Helping You Become a More Successful Gardener
Mexican and Indian foods are renowned for their flavors of cumin, but surprisingly this annual herb originates from North Africa along the Mediterranean, most specifically Egypt. It is a fast-growing but short-lived plant that completes its life cycle in only three or four months. Cumin may be grown during the frost-free times of year when temperatures are comfortably cool, such as spring or fall. The cumin spice is the dried fruit and the seeds, which are typically ground.
An upright plant with fine feathery leaves, cumin looks similar to dill or fennel. From a rosette of ferny foliage it sends up upright stems topped with umbrella-like umbels of tiny delicate five-petaled flowers with purplish bases. Insects pollinate the fragrant flowers and the equally fragrant seeds are shed when fruits are fully dry.
Grow cumin in cool sunny locations, ideally in a sandy loam soil with moderate moisture and a neutral to slightly alkaline pH. Excessive summer heat, drought or frost kills plants. In the Mediterranean this herb's seeds are sown in late winter and the dry fruit harvested by spring.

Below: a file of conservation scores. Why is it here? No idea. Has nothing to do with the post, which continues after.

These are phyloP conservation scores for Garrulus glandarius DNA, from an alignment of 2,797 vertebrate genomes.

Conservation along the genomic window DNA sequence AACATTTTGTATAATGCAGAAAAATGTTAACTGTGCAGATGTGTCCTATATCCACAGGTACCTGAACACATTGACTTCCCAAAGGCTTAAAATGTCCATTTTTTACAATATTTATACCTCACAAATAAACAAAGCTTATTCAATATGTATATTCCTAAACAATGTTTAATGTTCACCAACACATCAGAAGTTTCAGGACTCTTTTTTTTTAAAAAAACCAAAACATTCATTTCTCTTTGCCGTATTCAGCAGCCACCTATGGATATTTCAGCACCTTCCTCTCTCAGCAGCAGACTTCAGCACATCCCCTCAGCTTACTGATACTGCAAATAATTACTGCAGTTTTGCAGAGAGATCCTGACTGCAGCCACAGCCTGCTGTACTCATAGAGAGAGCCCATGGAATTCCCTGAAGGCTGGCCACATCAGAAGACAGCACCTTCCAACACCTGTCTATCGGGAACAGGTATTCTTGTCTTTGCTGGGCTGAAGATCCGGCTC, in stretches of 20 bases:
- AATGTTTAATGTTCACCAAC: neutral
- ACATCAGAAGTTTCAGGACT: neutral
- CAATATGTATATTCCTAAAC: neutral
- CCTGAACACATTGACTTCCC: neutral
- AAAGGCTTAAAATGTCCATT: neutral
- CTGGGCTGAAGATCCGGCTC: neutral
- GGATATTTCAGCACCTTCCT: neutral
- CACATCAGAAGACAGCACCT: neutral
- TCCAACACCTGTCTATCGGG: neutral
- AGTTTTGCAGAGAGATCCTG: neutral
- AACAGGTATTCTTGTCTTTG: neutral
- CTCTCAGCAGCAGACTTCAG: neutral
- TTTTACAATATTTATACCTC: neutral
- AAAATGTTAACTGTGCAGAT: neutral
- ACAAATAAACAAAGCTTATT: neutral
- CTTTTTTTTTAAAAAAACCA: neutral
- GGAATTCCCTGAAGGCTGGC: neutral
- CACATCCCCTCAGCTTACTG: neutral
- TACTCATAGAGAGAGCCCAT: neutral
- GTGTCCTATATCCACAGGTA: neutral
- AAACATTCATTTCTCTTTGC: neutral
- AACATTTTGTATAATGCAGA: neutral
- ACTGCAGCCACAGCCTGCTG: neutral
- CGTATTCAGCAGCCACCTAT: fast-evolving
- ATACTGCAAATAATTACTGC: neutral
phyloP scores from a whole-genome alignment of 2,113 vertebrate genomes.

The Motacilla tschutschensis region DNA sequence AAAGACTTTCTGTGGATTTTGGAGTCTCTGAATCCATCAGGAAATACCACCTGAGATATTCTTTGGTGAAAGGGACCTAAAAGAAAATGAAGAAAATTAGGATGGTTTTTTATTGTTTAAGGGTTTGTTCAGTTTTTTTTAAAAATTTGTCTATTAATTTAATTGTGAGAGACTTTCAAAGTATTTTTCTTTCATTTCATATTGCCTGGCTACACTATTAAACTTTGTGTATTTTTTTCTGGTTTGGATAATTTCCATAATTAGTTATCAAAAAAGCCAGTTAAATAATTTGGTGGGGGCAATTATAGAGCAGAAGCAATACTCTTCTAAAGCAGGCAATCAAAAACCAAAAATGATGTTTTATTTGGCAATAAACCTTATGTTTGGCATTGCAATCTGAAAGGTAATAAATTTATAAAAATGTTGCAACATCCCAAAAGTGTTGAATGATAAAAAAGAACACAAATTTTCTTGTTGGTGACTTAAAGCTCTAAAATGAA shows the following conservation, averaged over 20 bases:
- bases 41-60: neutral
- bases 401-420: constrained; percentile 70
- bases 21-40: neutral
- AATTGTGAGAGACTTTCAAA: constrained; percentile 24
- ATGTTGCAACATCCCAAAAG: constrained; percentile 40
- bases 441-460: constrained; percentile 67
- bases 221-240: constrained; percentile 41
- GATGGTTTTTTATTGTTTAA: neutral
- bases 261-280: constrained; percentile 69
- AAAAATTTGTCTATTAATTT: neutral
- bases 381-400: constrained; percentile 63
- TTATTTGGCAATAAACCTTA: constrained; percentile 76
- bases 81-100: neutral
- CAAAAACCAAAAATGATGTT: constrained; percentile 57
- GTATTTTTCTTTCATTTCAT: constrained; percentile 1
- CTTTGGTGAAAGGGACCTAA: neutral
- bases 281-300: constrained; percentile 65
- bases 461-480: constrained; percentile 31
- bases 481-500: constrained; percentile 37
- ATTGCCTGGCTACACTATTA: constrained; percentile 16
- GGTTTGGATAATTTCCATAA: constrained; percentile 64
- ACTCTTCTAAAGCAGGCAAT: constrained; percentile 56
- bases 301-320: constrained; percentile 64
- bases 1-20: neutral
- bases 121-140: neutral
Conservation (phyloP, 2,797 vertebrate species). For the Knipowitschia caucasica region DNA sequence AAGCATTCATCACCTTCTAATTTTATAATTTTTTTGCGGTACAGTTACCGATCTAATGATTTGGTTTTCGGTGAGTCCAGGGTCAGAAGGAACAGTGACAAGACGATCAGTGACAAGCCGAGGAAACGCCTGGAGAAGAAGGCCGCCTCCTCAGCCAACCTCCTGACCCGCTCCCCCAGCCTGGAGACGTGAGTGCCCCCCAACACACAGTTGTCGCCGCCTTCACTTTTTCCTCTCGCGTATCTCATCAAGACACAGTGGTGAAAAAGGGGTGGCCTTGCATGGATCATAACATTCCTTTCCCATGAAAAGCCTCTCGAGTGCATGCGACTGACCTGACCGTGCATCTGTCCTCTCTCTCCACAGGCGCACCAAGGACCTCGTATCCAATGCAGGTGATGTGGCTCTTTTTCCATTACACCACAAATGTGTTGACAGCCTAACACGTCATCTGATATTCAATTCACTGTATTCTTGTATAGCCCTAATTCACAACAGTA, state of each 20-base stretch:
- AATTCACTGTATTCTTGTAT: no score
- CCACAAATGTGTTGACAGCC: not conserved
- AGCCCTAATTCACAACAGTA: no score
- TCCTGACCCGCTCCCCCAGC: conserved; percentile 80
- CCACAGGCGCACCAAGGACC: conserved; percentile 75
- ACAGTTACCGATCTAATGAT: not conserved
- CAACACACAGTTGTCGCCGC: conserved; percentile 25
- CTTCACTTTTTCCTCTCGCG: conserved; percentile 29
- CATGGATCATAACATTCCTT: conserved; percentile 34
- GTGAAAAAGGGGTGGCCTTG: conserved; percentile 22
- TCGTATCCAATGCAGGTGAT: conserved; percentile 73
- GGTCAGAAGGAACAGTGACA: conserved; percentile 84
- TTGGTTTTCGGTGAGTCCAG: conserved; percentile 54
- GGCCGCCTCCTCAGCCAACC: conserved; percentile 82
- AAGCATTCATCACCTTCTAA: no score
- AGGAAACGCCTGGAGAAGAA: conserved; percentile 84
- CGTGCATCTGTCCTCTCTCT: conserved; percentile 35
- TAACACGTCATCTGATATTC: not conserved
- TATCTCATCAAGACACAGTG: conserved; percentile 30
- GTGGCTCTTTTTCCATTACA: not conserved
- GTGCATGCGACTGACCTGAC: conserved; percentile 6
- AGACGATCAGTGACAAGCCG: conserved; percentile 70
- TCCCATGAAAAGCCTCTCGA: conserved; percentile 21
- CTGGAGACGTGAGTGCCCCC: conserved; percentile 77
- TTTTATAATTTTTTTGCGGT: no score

Cumin seed is easily misidentified or confused with caraway seed (Carum carvi). The name "black cumin" doesn't refer to Cuminum cyminum, but rather Nigella sativa or Bunium persicum.
12 - 1
A1, A2, A3, H1, H2, 1a, 1b, 2a, 2b, 3a, 3b, 4, 5, 6, 7, 8, 9, 10, 11, 12, 13, 14, 15, 16, 17, 18, 19, 20, 21, 22, 23, 24
Full Sun, Partial Sun
10"-16" / 25.4cm - 40.6cm
10"-12" / 25.4cm - 30.5cm
Mediterranean, Northern Africa
Spring, Summer, Fall, Winter
Tan, Sandy Brown
Edible, Herb / Vegetable
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